Baby boomers with a penchant for performance and who get all misty-eyed for the good ol’ days have Ford to thank for pandering to their nostalgic yearnings. The company continues to create derivatives of its iconic Mustang with a nod to the past and enough raw power to broil the tires and confirm the neighbors’ suspicions that you are indeed at the high point of a mid-life crisis.
Baby boomers with a penchant for performance and who get all misty-eyed for the good ol’ days have Ford to thank for pandering to their nostalgic yearnings.
The company continues to create derivatives of its iconic Mustang with a nod to the past and enough raw power to broil the tires and confirm the neighbors’ suspicions that you are indeed at the high point of a mid-life crisis.
The latest nostalgia-inducing Mustang offshoot is the Shelby GT500KR that’s due to arrive in limited numbers in the spring of 2008.
If you weren’t around more than 40 years ago, or you’ve never sat on Grandpa’s lap for a Musclecar history lesson, here’s the executive summary: Carroll Shelby, a successful race-car driver from the 1950s and early ’60s, teamed up with Ford to build, among other vehicles, modified Mustangs designed to whip the competition at the racetrack and enhance the car’s street credibility. Shelby became a folk hero of sorts and the Mustang became one of the most successful automobiles ever made.
Since the current-generation Mustang was launched in 2005, Ford has introduced the Shelby GT-H, which pays tribute to a run of specially modified 1960s Mustangs built by Shelby for Hertz Rent-A-Car, and the GT500, another Shelby blast from the past with 500 horses under the hood.
The GT500KR (King of the Road) is a punched-up version of the GT500 with 540 horsepower that pays homage to a one-yearonly model that came out in mid-1968. Back then, the KR produced 400 horsepower from its 428 cubic-inch V8. This model quickly entered into Mustang lore and collectors have kept the flame alive, paying ridiculous sums for the few remaining originals.
Today, Ford and Mr. Shelby, now in his mid 80s, have included a number of performance and visual upgrades to create the reconstituted King of the Road, which should be considered a direct assault on Chevrolet’s 505-horsepower Corvette ZO6 model, at least until that model is updated and upgraded (yes, the horsepower war is alive and kicking).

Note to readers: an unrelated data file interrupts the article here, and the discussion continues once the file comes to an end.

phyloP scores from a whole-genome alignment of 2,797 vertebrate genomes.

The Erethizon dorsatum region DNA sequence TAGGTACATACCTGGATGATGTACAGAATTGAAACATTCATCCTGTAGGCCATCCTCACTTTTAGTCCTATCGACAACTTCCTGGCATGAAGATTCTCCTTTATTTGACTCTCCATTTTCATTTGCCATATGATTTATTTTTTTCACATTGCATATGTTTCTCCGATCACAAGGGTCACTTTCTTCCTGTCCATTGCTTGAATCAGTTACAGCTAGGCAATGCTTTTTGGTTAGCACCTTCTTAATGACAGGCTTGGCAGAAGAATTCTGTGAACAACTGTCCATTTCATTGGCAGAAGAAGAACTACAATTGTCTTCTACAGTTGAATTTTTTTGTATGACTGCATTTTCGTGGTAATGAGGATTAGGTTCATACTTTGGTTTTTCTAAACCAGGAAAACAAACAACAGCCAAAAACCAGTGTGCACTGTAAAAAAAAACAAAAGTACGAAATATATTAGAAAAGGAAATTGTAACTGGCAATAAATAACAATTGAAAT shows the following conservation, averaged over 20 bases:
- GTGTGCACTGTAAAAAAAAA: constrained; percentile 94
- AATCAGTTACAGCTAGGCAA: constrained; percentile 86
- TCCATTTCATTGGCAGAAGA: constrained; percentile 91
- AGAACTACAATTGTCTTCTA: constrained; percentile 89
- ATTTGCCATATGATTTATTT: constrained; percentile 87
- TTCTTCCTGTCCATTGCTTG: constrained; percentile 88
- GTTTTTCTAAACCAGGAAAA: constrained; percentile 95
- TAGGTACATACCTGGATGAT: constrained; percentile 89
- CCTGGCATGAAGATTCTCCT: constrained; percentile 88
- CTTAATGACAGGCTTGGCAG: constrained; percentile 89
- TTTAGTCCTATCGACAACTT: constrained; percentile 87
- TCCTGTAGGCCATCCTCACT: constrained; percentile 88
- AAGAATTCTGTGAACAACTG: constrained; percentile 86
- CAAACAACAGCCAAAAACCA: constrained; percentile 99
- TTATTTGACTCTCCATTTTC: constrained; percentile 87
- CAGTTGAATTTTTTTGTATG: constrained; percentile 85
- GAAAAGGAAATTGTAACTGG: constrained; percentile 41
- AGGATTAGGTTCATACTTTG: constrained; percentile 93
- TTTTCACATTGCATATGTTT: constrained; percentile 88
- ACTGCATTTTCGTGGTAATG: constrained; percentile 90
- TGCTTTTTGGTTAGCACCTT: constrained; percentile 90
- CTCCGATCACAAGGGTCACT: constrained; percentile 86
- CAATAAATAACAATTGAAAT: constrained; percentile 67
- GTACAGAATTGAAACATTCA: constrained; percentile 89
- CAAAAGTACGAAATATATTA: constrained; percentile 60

In the case of the KR, extracting 540 horses from a small V8 displacing just 5.4 liters (331 cubic inches) would be a tough chore, but there’s help from a supercharger that forces in additional air and fuel to make the engine think it’s actually much bigger than really is.
The result? As much as 510 lb.-ft. of torque (30 more than the GT500 serves up) is directed to the rear wheels via a six-speed manual transmission.
The KR’s extra thrust is primarily the result of revisions to the GT500’s ignition and throttle calibration, a new cold-air intake system and a special performance axle ratio for quicker acceleration.
A new shift mechanism topped with a retro-styled “cue-ball” shortens the distance between gear changes by 25 percent.
Ford’s Special Vehicle Team, in collaboration with Ford Racing and Shelby, upgraded the GT500’s chassis and suspension to KR specs with unique springs, front and rear anti-sway bars and a stiffening brace inside the engine compartment between the shock towers.
The idea, according to Ford, is to skew the KR toward all-out driving performance whereas the GT500 is built more as a generalduty machine. The KR will be rougher and tougher, but pure enthusiasts will find more to love.
Racy dress-up items include 18-inch polished wheels (larger show-car wheels pictured), a leather interior with Shelby’s signature embossed on the headrests and special “GT500KR” exterior identification. That’s in addition to a special light-weight hood, unique ground effects and a tidy front air “splitter” located below the bumper.
If 540 horsepower isn’t enough, Shelby’s own company will transform your non-KR GT500 into a “Super Snake” in honor of a oneoff car Shelby built for a Ford dealer in 1967. Buyers can choose a 600-horsepower version with a Ford warranty, or one with more than 725 horses on tap without a warranty.
In the meantime, Ford dealers will be happy to accept deposits on the 1,000 KRs scheduled to be built next year. If raw acceleration is your passion and spiking fuel costs of little consequence, the King of the Road promises to give you the royal treatment, Shelby style.